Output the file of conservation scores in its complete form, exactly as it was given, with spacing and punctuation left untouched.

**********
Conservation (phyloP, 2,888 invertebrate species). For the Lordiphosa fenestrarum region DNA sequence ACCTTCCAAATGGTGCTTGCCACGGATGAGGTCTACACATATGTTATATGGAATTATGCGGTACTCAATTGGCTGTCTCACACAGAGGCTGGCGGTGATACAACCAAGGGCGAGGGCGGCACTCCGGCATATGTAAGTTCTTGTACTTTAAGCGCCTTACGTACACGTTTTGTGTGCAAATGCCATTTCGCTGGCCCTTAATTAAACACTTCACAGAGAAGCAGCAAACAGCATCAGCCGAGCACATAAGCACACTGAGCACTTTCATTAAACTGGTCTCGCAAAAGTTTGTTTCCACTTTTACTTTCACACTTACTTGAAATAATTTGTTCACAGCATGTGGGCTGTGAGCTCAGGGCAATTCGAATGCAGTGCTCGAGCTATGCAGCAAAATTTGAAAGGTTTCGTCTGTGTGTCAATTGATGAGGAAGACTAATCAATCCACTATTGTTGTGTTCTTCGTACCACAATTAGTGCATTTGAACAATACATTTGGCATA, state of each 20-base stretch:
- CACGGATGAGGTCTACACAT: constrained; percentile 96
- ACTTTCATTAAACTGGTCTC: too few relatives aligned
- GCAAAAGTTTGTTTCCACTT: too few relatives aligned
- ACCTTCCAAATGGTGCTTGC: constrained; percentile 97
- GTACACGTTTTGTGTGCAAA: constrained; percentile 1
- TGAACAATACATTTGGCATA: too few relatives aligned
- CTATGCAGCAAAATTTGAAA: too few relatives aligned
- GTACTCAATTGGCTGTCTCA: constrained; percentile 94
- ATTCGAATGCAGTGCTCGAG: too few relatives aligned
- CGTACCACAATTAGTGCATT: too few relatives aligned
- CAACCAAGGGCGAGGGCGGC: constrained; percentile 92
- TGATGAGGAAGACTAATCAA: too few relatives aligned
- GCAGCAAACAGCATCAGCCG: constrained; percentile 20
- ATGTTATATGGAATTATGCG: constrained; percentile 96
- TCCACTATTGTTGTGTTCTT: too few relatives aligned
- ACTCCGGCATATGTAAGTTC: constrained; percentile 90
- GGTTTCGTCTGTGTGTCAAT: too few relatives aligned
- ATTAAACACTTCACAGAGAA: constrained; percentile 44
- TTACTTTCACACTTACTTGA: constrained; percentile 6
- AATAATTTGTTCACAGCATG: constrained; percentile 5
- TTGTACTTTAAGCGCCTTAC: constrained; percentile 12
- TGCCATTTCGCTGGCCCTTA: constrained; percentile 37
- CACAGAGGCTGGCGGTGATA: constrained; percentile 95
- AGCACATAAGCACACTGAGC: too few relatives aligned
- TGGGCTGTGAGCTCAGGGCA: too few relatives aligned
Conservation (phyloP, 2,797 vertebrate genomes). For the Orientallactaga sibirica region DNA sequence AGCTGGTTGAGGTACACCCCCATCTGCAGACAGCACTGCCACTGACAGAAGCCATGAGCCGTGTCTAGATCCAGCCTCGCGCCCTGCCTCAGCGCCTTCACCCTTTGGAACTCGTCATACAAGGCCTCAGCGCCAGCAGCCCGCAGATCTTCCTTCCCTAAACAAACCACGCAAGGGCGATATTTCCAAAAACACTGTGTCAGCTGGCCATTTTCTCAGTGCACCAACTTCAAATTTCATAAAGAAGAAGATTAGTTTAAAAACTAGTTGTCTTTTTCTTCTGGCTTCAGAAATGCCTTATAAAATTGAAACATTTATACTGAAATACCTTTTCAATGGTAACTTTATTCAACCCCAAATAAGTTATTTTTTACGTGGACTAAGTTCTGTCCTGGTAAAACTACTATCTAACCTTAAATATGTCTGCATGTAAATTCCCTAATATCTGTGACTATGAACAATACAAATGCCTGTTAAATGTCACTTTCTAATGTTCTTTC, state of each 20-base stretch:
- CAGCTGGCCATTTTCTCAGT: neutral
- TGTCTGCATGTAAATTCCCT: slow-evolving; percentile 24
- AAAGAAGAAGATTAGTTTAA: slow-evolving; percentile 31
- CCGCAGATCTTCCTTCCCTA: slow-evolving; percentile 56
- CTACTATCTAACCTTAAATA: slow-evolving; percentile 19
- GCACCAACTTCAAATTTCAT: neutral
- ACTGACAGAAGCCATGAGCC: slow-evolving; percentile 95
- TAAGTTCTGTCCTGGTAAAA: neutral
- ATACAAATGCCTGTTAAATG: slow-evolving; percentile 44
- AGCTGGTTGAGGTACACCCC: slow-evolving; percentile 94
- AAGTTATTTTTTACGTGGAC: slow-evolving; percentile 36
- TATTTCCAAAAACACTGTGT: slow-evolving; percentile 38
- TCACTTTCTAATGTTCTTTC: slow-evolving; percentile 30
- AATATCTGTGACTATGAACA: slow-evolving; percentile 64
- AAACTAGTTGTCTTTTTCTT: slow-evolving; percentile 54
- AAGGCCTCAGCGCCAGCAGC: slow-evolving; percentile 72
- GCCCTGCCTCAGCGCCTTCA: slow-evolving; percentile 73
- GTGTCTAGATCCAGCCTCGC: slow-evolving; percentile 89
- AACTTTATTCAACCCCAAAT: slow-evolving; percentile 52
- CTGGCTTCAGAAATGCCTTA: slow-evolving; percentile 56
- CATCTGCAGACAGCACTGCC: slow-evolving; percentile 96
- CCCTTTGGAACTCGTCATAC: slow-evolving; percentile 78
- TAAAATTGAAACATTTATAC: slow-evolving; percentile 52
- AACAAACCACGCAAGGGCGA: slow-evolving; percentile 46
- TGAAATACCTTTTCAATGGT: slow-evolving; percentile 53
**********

Conservation (phyloP, 2,888 invertebrate species). For the Lordiphosa fenestrarum region DNA sequence ACCTTCCAAATGGTGCTTGCCACGGATGAGGTCTACACATATGTTATATGGAATTATGCGGTACTCAATTGGCTGTCTCACACAGAGGCTGGCGGTGATACAACCAAGGGCGAGGGCGGCACTCCGGCATATGTAAGTTCTTGTACTTTAAGCGCCTTACGTACACGTTTTGTGTGCAAATGCCATTTCGCTGGCCCTTAATTAAACACTTCACAGAGAAGCAGCAAACAGCATCAGCCGAGCACATAAGCACACTGAGCACTTTCATTAAACTGGTCTCGCAAAAGTTTGTTTCCACTTTTACTTTCACACTTACTTGAAATAATTTGTTCACAGCATGTGGGCTGTGAGCTCAGGGCAATTCGAATGCAGTGCTCGAGCTATGCAGCAAAATTTGAAAGGTTTCGTCTGTGTGTCAATTGATGAGGAAGACTAATCAATCCACTATTGTTGTGTTCTTCGTACCACAATTAGTGCATTTGAACAATACATTTGGCATA, state of each 20-base stretch:
- CACGGATGAGGTCTACACAT: constrained; percentile 96
- ACTTTCATTAAACTGGTCTC: too few relatives aligned
- GCAAAAGTTTGTTTCCACTT: too few relatives aligned
- ACCTTCCAAATGGTGCTTGC: constrained; percentile 97
- GTACACGTTTTGTGTGCAAA: constrained; percentile 1
- TGAACAATACATTTGGCATA: too few relatives aligned
- CTATGCAGCAAAATTTGAAA: too few relatives aligned
- GTACTCAATTGGCTGTCTCA: constrained; percentile 94
- ATTCGAATGCAGTGCTCGAG: too few relatives aligned
- CGTACCACAATTAGTGCATT: too few relatives aligned
- CAACCAAGGGCGAGGGCGGC: constrained; percentile 92
- TGATGAGGAAGACTAATCAA: too few relatives aligned
- GCAGCAAACAGCATCAGCCG: constrained; percentile 20
- ATGTTATATGGAATTATGCG: constrained; percentile 96
- TCCACTATTGTTGTGTTCTT: too few relatives aligned
- ACTCCGGCATATGTAAGTTC: constrained; percentile 90
- GGTTTCGTCTGTGTGTCAAT: too few relatives aligned
- ATTAAACACTTCACAGAGAA: constrained; percentile 44
- TTACTTTCACACTTACTTGA: constrained; percentile 6
- AATAATTTGTTCACAGCATG: constrained; percentile 5
- TTGTACTTTAAGCGCCTTAC: constrained; percentile 12
- TGCCATTTCGCTGGCCCTTA: constrained; percentile 37
- CACAGAGGCTGGCGGTGATA: constrained; percentile 95
- AGCACATAAGCACACTGAGC: too few relatives aligned
- TGGGCTGTGAGCTCAGGGCA: too few relatives aligned
Conservation (phyloP, 2,797 vertebrate genomes). For the Orientallactaga sibirica region DNA sequence AGCTGGTTGAGGTACACCCCCATCTGCAGACAGCACTGCCACTGACAGAAGCCATGAGCCGTGTCTAGATCCAGCCTCGCGCCCTGCCTCAGCGCCTTCACCCTTTGGAACTCGTCATACAAGGCCTCAGCGCCAGCAGCCCGCAGATCTTCCTTCCCTAAACAAACCACGCAAGGGCGATATTTCCAAAAACACTGTGTCAGCTGGCCATTTTCTCAGTGCACCAACTTCAAATTTCATAAAGAAGAAGATTAGTTTAAAAACTAGTTGTCTTTTTCTTCTGGCTTCAGAAATGCCTTATAAAATTGAAACATTTATACTGAAATACCTTTTCAATGGTAACTTTATTCAACCCCAAATAAGTTATTTTTTACGTGGACTAAGTTCTGTCCTGGTAAAACTACTATCTAACCTTAAATATGTCTGCATGTAAATTCCCTAATATCTGTGACTATGAACAATACAAATGCCTGTTAAATGTCACTTTCTAATGTTCTTTC, state of each 20-base stretch:
- CAGCTGGCCATTTTCTCAGT: neutral
- TGTCTGCATGTAAATTCCCT: slow-evolving; percentile 24
- AAAGAAGAAGATTAGTTTAA: slow-evolving; percentile 31
- CCGCAGATCTTCCTTCCCTA: slow-evolving; percentile 56
- CTACTATCTAACCTTAAATA: slow-evolving; percentile 19
- GCACCAACTTCAAATTTCAT: neutral
- ACTGACAGAAGCCATGAGCC: slow-evolving; percentile 95
- TAAGTTCTGTCCTGGTAAAA: neutral
- ATACAAATGCCTGTTAAATG: slow-evolving; percentile 44
- AGCTGGTTGAGGTACACCCC: slow-evolving; percentile 94
- AAGTTATTTTTTACGTGGAC: slow-evolving; percentile 36
- TATTTCCAAAAACACTGTGT: slow-evolving; percentile 38
- TCACTTTCTAATGTTCTTTC: slow-evolving; percentile 30
- AATATCTGTGACTATGAACA: slow-evolving; percentile 64
- AAACTAGTTGTCTTTTTCTT: slow-evolving; percentile 54
- AAGGCCTCAGCGCCAGCAGC: slow-evolving; percentile 72
- GCCCTGCCTCAGCGCCTTCA: slow-evolving; percentile 73
- GTGTCTAGATCCAGCCTCGC: slow-evolving; percentile 89
- AACTTTATTCAACCCCAAAT: slow-evolving; percentile 52
- CTGGCTTCAGAAATGCCTTA: slow-evolving; percentile 56
- CATCTGCAGACAGCACTGCC: slow-evolving; percentile 96
- CCCTTTGGAACTCGTCATAC: slow-evolving; percentile 78
- TAAAATTGAAACATTTATAC: slow-evolving; percentile 52
- AACAAACCACGCAAGGGCGA: slow-evolving; percentile 46
- TGAAATACCTTTTCAATGGT: slow-evolving; percentile 53